Effective, accessible emergency communications can make the difference between life and death. For emergency communications to be effective, they must be timely, accurate, and clear.[4] When alerts and warnings are timely and accurate, and the proper preparedness information is provided, the first steps have been taken in managing the emergency effectively and mitigating the effects of the emergency. To be timely, accurate and clear, they must be accessible to all people, particularly those with access and functional needs, including people with sensory disabilities (deaf, hard of hearing, blind, low vision, deaf-blind, and speech disabilities), people with mobility, intellectual, developmental, and those with psychiatric disabilities. Inaccessible emergency communications diminish the effectiveness of all emergency communications. It is critical that emergency managers at the local, state, tribal, and federal levels remember that people with access and functional needs comprise over half the population, meaning that accessible emergency communications go far beyond reaching a small portion of the public.[5]

Frustratingly, history has repeatedly shown that people with disabilities and others with access and functional needs in emergencies are frequently overlooked or have their needs minimized, despite the urgency that surrounds the need to account for people with disabilities in all phases of emergency management, including mitigation, preparedness, response, and recovery. A stark example of this during the pandemic was the lack of sign language interpreters at the regular White House COVID-19 briefings on the evolving guidance regarding the pandemic safety protocols, rendering Deaf Americans shut out of the critical information entirely.[6]

The need for effective accessible communications for people with disabilities was also brought home by a news account in the case of a survivor of Hurricane Sandy:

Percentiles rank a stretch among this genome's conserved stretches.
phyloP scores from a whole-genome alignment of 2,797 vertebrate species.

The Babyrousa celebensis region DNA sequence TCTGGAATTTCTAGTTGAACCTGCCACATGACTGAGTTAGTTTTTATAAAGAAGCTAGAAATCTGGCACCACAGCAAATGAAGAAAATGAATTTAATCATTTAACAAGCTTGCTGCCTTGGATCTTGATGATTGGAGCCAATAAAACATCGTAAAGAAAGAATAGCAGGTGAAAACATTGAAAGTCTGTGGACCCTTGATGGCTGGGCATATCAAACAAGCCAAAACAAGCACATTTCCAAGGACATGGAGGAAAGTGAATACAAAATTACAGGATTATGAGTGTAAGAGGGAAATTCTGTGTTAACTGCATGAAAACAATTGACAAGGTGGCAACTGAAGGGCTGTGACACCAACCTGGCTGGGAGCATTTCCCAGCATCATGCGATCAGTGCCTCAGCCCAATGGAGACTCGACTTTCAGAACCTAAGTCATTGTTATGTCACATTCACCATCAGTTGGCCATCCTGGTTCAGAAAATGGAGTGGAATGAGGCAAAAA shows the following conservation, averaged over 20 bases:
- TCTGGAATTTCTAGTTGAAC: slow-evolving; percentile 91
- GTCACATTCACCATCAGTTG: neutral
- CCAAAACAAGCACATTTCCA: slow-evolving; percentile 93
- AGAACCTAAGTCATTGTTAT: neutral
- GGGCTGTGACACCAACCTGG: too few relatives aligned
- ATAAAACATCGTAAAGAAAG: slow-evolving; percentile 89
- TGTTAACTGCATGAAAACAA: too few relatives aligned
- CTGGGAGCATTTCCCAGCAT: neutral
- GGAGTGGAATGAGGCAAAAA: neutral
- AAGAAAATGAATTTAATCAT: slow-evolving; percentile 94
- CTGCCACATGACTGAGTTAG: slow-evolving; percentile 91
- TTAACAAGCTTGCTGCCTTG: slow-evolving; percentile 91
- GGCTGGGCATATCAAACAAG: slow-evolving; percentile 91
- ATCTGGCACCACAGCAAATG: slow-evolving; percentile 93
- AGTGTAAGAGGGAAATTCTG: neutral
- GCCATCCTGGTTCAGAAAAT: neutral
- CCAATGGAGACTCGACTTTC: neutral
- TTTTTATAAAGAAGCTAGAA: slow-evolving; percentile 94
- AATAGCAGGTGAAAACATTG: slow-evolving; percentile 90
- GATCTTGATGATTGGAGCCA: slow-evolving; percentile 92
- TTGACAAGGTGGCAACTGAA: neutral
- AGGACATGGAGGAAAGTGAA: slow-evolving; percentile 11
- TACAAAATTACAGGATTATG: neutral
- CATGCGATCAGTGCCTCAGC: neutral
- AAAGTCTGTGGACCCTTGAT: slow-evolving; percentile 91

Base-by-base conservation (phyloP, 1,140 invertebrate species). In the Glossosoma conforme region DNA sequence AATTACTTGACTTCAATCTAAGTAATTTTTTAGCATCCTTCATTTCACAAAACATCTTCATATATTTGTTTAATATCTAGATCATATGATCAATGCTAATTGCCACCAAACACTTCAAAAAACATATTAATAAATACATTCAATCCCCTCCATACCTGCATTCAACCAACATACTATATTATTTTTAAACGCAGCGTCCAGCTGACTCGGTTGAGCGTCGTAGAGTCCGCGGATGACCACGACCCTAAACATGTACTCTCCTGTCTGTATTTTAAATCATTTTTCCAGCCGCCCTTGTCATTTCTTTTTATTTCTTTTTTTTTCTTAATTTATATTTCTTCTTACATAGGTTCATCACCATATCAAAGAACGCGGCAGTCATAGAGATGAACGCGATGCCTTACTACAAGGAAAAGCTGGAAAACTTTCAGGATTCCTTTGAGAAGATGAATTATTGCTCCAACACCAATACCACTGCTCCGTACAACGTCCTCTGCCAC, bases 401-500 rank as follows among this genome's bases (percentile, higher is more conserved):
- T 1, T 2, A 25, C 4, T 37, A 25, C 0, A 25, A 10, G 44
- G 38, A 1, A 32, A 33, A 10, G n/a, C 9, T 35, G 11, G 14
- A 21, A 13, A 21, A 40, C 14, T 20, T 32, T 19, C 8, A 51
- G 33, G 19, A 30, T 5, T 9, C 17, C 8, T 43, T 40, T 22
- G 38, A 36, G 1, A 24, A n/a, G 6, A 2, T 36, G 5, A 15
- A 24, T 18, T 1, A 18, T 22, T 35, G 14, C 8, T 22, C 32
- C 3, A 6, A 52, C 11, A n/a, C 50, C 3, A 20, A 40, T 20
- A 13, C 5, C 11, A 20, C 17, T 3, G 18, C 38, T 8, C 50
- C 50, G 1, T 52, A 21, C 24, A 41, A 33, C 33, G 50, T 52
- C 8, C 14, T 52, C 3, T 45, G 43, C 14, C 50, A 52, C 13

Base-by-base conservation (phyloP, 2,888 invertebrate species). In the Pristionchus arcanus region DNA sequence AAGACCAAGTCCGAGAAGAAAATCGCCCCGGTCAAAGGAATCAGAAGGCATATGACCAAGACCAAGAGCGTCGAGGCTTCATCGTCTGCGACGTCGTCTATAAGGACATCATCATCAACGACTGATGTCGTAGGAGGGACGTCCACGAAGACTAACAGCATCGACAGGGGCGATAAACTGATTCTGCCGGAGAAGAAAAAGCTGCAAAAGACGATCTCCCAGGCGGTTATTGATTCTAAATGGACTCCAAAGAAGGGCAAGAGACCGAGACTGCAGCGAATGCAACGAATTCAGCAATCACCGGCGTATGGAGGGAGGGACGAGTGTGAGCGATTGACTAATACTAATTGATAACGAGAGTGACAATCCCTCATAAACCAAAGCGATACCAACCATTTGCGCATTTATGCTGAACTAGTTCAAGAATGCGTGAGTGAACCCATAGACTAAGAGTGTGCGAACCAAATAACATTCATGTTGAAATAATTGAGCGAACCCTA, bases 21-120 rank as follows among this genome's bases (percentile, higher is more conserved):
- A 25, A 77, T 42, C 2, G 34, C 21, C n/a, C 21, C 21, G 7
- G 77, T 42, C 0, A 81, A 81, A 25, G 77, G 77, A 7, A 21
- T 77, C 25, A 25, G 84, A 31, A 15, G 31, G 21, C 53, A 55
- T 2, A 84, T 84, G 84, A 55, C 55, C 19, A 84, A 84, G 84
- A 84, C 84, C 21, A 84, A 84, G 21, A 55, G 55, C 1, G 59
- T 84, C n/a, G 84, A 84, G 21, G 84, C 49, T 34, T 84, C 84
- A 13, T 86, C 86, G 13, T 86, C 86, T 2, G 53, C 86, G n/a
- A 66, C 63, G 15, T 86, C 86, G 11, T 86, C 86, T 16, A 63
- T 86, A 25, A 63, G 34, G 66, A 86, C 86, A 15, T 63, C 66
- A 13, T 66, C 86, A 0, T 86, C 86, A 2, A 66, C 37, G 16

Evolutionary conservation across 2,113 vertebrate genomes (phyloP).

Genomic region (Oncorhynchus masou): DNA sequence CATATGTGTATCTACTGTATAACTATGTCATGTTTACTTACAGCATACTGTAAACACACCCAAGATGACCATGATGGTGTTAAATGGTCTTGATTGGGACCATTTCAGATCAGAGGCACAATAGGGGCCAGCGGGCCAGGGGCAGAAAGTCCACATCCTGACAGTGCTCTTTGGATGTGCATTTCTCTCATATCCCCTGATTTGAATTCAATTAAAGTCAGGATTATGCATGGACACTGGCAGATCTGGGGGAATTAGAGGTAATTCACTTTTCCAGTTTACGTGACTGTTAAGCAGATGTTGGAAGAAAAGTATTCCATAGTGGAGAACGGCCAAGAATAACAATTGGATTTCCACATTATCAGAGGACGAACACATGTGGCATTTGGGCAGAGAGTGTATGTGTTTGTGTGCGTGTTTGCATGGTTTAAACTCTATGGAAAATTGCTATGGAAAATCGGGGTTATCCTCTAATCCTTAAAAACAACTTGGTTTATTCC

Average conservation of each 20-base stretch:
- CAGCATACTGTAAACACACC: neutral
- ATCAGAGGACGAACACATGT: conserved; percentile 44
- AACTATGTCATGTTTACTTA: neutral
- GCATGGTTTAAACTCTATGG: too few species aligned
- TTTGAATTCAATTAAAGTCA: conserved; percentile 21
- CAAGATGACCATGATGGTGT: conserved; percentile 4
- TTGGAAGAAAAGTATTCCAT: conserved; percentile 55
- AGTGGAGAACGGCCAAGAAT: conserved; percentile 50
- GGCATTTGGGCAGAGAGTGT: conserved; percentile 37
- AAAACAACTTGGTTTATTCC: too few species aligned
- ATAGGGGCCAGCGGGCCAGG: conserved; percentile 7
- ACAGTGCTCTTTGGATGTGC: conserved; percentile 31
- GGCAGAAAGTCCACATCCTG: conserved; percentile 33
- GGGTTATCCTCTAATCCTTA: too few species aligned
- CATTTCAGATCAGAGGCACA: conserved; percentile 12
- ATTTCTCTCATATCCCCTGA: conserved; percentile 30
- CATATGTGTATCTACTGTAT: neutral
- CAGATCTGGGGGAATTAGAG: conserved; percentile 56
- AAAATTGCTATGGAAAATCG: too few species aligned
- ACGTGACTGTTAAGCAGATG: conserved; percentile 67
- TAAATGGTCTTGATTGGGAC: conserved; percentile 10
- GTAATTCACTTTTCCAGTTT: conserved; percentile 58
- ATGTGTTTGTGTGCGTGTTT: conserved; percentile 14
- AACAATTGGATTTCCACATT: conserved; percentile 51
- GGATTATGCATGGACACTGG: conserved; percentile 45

“When police with megaphones rolled through Carole Lazorisak’s Oakwood Beach neighborhood in the hours before the hurricane thrust ashore, she did

not hear their announcement about evacuation help. In the days after the surge ripped her Tarlton Street home off its foundation, filled it with water to a depth

of 5 feet and tossed her shed nearly a block away, she joined the thousands of other dazed victims at Miller Field in New Dorp, seeking some answers and a measure of comfort. But for Ms. Lazorisak, who has been deaf since birth, walking through the bustling relief center was like being in a movie on silent. There were no signs providing information for the information for the deaf or directing people to translation services. She left feeling more isolated than ever.[7]

NCD has identified through its emergency management work numerous instances of inaccessible emergency communications before, during, and after emergencies. Examples of barriers to effective communication include these:

  • Televised emergency announcements by officials that do not include American Sign Language interpreters
  • Inaccessible emergency notification systems
  • Inaccessible evacuation maps
  • Websites with emergency information that is not accessible to screen readers used by people who are blind or have low vision
  • Shelters at which no one is able to communicate with people who are deaf or hard of hearing